Students raise their hands in a classroom. (Photo by Getty Images) (This image cannot be republished unless you have a subscription to Getty.)
OKLAHOMA CITY — New private school tax credits have some Oklahoma religious officials looking at expanding the number of parochial schools and increasing enrollment options to accommodate more students.
The new tax credits for families who send their children to private school has the Catholic Diocese of Tulsa and the Archdiocese of Oklahoma City considering reopening some of its previously shuttered schools, said Brett Farley, executive director of the Catholic Conference of Oklahoma.
“We’re talking probably 20 schools, maybe more,” Farley said. “That’s a 15 to 20-year plan, but that’s the potential we have with these tax credits.”
The GOP-led Oklahoma Legislature this year passed the Parental Choice Tax Credit Act to provide refundable tax credits to families whose children attend private school. The credits will range from $5,000 to $7,500 per child depending on a family’s household income.
Lawmakers capped total funding for the credits at $150 million in 2024, $200 million in 2025 and $250 million in 2026.
The tax credits won’t become available until next year. Families may be able to start applying Dec. 8, although that date could change.
Private school supporters, though, are in wait-and-see mode as the Oklahoma Tax Commission works out the details of how the new tax credits will work, Farley said.
The Catholic Church currently operates about 30 private schools across the state, Farley said.
The church has some recently closed schools — like those that taught pre-K through eighth grade in Guthrie and Lawton — that would be fairly easy to reopen, Farley said. There are also some older schools that have been closed for a while that would need some facility upgrades first, he said.
The Catholic Church has closed schools across the state for various reasons, but Farley said the COVID pandemic created new financial pressures that became the death knell for many.
The more parents that take advantage of the tax credits, the greater the need for more private schools, Farley said. Some Catholic schools already have waiting lists. Adding more teachers and classrooms to existing schools is also an option, he said.
In light of the new tax credits, the Archdiocese of Oklahoma City recently surveyed its members to gauge their interest in seeking Catholic school education for their children.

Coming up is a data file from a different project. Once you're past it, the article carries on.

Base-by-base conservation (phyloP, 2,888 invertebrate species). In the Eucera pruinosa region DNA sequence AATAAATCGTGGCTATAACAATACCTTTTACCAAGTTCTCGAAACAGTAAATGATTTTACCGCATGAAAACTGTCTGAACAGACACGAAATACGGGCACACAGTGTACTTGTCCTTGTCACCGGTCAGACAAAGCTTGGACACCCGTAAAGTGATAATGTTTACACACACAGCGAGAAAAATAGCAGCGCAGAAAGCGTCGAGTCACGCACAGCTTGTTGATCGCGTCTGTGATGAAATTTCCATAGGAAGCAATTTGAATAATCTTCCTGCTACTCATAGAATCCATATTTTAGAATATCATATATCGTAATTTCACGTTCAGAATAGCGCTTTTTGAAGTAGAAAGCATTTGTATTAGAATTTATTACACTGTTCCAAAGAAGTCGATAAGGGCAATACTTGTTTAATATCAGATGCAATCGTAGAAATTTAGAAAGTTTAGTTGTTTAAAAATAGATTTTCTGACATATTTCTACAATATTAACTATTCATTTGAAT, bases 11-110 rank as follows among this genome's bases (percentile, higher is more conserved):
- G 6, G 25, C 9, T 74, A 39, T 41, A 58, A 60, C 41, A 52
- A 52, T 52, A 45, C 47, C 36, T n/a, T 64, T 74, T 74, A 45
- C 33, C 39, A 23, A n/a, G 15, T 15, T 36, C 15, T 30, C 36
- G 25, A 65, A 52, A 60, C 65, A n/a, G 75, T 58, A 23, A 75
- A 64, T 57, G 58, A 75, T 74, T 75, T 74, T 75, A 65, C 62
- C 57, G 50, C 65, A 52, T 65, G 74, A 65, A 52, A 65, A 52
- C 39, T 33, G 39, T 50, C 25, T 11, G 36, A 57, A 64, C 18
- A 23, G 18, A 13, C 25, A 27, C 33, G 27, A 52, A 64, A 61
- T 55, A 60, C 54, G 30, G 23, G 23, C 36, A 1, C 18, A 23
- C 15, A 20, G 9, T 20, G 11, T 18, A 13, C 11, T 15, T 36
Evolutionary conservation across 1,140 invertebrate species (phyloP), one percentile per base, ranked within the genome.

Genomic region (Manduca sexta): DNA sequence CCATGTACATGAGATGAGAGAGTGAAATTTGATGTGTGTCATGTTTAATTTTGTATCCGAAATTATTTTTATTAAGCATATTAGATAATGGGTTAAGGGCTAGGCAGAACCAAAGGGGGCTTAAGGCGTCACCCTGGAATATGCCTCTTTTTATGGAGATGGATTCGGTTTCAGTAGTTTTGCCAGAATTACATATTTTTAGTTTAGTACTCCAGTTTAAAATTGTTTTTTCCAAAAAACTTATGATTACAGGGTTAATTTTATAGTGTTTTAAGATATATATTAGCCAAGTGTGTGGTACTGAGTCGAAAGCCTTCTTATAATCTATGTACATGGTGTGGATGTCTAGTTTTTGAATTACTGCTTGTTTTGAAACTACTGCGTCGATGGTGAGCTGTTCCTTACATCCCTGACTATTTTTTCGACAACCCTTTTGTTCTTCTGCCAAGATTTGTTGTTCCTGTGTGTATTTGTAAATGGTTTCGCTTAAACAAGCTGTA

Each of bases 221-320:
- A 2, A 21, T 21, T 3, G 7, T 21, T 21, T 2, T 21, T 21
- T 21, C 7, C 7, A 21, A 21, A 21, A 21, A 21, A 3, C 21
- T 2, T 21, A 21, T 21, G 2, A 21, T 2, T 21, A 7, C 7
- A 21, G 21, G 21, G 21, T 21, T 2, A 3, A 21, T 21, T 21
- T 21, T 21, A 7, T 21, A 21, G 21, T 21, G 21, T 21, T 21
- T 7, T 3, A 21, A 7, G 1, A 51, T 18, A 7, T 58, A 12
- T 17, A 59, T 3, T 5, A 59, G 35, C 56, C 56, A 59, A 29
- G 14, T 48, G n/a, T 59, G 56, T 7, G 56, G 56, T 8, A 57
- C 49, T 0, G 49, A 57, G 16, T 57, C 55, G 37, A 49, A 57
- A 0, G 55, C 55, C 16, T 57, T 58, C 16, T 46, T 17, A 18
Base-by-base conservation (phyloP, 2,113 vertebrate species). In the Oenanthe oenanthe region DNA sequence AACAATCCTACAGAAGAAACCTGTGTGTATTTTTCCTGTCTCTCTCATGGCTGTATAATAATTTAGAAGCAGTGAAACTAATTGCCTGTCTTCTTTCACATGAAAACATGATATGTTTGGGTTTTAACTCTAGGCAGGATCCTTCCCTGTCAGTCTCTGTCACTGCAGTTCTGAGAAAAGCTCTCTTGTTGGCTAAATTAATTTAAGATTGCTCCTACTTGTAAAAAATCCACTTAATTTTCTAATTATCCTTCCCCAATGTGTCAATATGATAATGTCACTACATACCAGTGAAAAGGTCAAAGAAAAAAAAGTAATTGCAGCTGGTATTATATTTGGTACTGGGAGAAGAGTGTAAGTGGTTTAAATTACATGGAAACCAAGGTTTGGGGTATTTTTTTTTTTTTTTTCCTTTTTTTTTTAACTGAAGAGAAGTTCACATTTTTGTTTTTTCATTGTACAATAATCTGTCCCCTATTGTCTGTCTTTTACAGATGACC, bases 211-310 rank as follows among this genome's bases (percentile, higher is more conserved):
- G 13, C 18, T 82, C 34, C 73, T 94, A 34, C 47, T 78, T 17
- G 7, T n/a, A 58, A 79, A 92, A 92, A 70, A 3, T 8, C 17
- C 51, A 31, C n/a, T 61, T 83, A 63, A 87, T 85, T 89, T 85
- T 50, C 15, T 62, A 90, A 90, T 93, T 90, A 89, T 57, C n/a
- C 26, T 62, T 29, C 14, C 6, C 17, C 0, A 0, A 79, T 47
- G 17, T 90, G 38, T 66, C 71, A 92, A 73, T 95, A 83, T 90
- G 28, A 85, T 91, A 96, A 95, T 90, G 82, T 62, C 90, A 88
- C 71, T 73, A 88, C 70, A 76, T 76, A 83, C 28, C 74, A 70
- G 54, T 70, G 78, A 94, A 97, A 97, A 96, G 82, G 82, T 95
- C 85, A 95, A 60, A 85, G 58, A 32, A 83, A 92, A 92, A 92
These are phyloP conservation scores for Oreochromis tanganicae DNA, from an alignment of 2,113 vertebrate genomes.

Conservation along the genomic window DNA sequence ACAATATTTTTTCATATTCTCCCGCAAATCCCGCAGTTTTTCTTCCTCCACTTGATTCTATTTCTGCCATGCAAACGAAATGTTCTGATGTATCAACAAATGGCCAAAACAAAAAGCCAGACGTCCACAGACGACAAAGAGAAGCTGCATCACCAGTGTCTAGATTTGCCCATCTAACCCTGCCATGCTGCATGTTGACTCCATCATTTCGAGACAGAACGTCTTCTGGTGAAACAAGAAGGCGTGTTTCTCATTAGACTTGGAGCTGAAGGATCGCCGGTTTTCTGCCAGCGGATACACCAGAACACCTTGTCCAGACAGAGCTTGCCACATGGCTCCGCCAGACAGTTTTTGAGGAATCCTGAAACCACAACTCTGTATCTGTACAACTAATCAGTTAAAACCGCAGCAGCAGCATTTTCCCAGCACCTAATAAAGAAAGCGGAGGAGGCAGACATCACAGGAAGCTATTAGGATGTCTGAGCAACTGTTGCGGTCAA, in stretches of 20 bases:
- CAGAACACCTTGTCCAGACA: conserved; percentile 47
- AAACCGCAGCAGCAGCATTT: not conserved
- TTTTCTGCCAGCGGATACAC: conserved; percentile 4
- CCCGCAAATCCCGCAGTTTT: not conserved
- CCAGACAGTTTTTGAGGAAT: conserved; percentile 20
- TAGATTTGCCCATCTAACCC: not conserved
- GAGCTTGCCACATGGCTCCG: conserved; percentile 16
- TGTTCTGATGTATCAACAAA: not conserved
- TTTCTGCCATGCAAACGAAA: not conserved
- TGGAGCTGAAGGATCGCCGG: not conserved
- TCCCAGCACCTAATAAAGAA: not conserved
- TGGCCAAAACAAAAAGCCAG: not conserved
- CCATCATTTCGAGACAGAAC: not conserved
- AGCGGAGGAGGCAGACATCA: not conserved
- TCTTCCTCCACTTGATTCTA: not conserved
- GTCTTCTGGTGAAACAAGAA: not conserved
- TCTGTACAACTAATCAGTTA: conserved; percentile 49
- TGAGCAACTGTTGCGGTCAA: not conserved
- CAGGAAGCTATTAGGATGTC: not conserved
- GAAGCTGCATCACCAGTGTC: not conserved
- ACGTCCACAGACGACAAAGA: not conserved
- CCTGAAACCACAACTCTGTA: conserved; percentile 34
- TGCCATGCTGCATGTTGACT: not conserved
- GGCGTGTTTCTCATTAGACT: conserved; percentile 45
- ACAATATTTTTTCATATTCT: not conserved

Because the tax credits start halfway through the school year, it’s hard to gauge what the uptake might be at the start of the program, Farley said.
Parents will be less inclined to pull their child out of a public district mid-year to enroll them in a private school, but Farley said he anticipates a rush in applications for the tax credits in fall 2024.
“What I’m telling our staff is this is potentially going to be a 21st Century Land Run,” he said.
Religious private schools benefiting from the tax credits blurs the line of separation between church and state, said Clark Frailey, executive director of the nonprofit Pastors for Oklahoma Kids.
The tax credits also take away state funding that could be going to help public schools, which educate the vast majority of children across the state, he said.
“We know that the church is not in a position in Oklahoma to take care of 700,000 kids,” Frailey said.
Although lawmakers poured $625 million in new funding into common education this year, critics of the tax credits have said the money earmarked for private school families would be better off going to public schools.
Amanda Anderson, executive director of the Flo and Morris Mizel Jewish Community Day School in Tulsa, said she may be able to enroll more students after the tax credits take effect, although she doesn’t expect enrollment to dramatically increase.
Just over 50 students are currently enrolled, and she estimates the school that serves children through the fifth grade would hit capacity at around 60 students.
For now, Anderson said she’s waiting for information from the state on how the tax credits will work. She has questions about whether the state will offer pre-payment options for low-income families that can’t afford to pay private school tuition up front and wait for the tax credit later.
“I think it will help us to grow, but we are the only Jewish day school in the state,” she said. “I’m not looking to necessarily expand or open a new school.”
Shannon Statton, principal of Sacred Heart Catholic School in El Reno, said the tax credit could be a boon for families who have limited means to afford private school tuition. About half of the students attending the pre-K through sixth grade school receive some sort of financial aid, she said.
Annual tuition for Catholic families is about $4,200 and tuition for non-Catholics is about $5,400.
“It will be life-changing for our existing families … and for potential families who thought that Catholic education, because of having to pay tuition and everything else, would never ever be an option,” Statton said.
She wants 100% of the families with children attending Sacred Heart to apply for the tax credits that will be distributed on a first-come, first-served basis.
Statton is optimistic that Sacred Heart could increase enrollment and offer additional classes as a result of the new tax credits. The school currently only has one class per grade, but she thinks that could change. Sacred Heart could also potentially expand to offer instruction through eighth grade, she said.
“I’m just so excited for our families to have this opportunity,” Statton said. “It’s a blessing.”
SUPPORT NEWS YOU TRUST.
Our stories may be republished online or in print under Creative Commons license CC BY-NC-ND 4.0. We ask that you edit only for style or to shorten, provide proper attribution and link to our web site. Please see our republishing guidelines for use of photos and graphics.